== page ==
[Tweet "Some days the should be's and the need to be's choke the life from who you were created to be."]

You were never meant to carry the weight of the world. The stanzas of a familiar old tune recall that He's got the whole world in His hand. And if He's got the whole world, He's got you, because last time I checked, no one has ever survived floating around in space without oxygen or food or warmth. You are not a martian.

You might be in the wilderness. 

There's an old adage -- something about whatever God leads you to, He will bring you through. He never leaves you where He found you. The wilderness is God's slow cooker, and perhaps the only way to reach the finish line is to come to the altar with our rawness, our readiness to be seasoned with what He is preparing to teach us on the journey.

The people who tell you that this life with Jesus is easy are lying. They're the ones who could never expose their broken parts. With or without Jesus, this life will break you. With or without Jesus, you will spend a night writhing in tears on the kitchen floor because everything has fallen apart and you don't know how you got here or how to put your life back together again. With or without Jesus, you will be broken, but when you're walking through the wilderness with Christ, love and grace and joy and peace and hope are what shine through the cracks. When you walk through the wilderness with Christ, the pain is never wasted.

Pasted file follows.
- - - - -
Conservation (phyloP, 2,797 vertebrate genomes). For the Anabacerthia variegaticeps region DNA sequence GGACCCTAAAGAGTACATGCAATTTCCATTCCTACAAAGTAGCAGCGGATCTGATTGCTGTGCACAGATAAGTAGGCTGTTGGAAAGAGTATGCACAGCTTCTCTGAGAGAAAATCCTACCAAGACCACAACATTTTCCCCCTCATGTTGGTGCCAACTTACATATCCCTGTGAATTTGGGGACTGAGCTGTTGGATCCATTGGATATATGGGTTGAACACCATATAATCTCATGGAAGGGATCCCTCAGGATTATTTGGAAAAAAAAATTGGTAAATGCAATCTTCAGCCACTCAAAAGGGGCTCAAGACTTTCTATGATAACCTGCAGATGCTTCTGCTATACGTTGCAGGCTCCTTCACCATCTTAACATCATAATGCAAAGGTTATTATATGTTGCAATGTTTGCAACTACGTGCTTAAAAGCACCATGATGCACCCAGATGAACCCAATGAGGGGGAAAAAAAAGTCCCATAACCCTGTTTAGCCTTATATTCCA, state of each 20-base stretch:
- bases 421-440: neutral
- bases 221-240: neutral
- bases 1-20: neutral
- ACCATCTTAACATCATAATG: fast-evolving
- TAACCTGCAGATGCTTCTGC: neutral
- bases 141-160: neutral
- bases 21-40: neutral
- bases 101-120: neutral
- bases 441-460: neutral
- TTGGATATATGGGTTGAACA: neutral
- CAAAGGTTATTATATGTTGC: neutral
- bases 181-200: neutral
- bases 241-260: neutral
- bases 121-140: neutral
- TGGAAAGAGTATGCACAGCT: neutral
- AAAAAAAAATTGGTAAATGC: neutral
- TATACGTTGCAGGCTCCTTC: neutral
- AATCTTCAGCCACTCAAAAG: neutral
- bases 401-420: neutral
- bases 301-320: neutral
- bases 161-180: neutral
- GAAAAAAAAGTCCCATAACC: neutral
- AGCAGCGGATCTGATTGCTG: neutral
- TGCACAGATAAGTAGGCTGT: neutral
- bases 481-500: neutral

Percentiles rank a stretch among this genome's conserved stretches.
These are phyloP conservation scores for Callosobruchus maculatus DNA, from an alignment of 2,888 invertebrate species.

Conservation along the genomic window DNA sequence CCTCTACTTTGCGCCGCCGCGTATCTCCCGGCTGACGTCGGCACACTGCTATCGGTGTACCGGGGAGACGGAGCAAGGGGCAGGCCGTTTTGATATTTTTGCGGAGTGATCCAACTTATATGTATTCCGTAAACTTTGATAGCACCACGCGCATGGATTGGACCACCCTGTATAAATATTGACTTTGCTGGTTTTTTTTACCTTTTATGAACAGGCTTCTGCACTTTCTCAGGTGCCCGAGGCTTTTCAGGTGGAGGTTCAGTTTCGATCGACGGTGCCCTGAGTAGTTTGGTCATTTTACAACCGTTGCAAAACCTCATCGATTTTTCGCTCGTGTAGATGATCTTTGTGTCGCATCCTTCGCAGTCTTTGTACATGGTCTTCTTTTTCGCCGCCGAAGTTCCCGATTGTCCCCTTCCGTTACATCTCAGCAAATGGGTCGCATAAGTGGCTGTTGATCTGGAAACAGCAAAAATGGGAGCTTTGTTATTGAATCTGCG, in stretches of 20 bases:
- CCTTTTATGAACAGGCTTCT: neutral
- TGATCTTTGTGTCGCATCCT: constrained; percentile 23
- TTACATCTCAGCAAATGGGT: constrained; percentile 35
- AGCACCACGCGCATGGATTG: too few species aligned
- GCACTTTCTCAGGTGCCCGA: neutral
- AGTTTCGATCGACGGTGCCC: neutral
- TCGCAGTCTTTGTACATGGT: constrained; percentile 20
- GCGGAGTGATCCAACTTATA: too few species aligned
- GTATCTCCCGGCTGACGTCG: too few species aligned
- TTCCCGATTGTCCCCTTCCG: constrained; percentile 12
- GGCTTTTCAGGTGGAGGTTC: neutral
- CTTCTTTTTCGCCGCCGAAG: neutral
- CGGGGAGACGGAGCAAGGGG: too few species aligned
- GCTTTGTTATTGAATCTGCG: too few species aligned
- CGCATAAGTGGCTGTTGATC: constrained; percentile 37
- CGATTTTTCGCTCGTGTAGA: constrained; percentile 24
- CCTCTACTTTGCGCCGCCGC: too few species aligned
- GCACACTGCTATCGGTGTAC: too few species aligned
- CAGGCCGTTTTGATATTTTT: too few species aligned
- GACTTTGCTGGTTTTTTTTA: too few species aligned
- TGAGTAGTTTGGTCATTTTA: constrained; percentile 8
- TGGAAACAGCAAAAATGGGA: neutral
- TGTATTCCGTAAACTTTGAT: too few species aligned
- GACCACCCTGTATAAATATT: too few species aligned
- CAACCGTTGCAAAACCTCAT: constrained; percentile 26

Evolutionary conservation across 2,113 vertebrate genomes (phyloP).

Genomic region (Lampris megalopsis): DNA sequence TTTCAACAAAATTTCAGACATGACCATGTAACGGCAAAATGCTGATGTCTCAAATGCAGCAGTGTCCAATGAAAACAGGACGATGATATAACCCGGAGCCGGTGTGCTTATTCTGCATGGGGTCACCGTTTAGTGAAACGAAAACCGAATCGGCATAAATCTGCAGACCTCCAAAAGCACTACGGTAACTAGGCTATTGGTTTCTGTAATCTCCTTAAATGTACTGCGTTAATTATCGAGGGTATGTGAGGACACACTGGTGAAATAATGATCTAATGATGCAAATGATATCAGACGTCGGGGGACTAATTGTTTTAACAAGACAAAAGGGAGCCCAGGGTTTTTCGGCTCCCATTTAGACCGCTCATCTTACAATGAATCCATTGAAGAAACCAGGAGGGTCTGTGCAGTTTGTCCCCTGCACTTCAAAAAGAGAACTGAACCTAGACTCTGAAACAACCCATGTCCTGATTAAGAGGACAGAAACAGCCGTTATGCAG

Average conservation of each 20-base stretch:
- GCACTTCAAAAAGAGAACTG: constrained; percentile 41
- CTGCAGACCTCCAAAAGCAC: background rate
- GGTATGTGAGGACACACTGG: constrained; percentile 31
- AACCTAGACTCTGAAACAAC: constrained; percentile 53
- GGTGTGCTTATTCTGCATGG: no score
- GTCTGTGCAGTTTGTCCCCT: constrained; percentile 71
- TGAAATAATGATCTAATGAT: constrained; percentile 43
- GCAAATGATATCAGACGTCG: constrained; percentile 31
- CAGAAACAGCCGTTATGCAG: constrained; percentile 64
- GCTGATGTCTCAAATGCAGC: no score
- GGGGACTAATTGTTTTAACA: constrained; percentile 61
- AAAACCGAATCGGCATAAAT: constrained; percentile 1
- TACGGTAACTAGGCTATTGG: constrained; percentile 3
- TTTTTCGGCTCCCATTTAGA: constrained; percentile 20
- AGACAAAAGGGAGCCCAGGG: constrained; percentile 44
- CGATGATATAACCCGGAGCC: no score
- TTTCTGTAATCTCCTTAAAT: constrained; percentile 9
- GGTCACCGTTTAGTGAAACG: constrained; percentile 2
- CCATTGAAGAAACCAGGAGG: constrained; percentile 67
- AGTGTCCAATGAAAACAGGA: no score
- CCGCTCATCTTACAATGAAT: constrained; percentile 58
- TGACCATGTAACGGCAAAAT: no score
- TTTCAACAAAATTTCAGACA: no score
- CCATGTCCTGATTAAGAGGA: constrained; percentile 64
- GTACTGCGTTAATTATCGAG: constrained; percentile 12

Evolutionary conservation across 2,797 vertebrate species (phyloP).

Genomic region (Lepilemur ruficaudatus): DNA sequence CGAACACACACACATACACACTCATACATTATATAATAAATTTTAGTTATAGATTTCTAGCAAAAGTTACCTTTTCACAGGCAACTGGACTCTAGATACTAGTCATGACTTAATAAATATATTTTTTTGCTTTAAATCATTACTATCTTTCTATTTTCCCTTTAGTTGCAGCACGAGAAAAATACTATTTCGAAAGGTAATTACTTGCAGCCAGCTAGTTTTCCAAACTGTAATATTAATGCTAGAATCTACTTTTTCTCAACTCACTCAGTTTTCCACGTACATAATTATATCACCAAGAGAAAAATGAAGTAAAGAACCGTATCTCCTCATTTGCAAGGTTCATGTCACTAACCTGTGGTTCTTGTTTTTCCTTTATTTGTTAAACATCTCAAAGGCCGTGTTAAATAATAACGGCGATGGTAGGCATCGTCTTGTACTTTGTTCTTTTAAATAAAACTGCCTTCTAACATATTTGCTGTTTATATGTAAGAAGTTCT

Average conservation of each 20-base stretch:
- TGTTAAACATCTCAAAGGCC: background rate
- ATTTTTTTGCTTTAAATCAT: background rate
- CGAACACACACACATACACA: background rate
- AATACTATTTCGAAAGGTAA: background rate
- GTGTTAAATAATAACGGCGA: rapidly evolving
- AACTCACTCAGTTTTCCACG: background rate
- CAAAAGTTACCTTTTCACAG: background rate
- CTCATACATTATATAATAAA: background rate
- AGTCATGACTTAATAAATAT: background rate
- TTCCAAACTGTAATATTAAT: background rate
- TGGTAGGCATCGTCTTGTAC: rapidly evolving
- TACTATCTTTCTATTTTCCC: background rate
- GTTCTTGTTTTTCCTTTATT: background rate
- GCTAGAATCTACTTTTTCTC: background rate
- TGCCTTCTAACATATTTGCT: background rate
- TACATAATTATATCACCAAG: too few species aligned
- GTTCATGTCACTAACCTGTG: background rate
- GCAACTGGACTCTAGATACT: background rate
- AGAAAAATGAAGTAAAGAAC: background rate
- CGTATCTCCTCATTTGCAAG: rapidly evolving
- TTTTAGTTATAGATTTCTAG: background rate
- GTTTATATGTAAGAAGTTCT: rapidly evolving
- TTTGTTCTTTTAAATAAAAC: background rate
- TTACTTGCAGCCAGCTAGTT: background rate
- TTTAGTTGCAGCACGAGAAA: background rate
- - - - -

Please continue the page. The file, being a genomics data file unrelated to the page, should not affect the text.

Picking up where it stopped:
It isn't ever that He has caused the pain, no, our brokenness breaks the very heart of God. And so the Word became flesh and came down into all of our wildernesses and said I am the Way. I have given you purpose, I have gone before you, I know what you were created for...

a life of abundance.

[Tweet "The Word became flesh and came down into all our wildernesses and said 'I am the Way.'"]

This wilderness? It only lasts for a moment. The wilderness is where we learn to live radical trust, the wilderness is where we learn surrender. The wilderness reminds us that comfort doesn't come from temporal things, but an eternal Person. This place only exists as a reminder that the world is not our home.

 

A Prayer to Say Yes.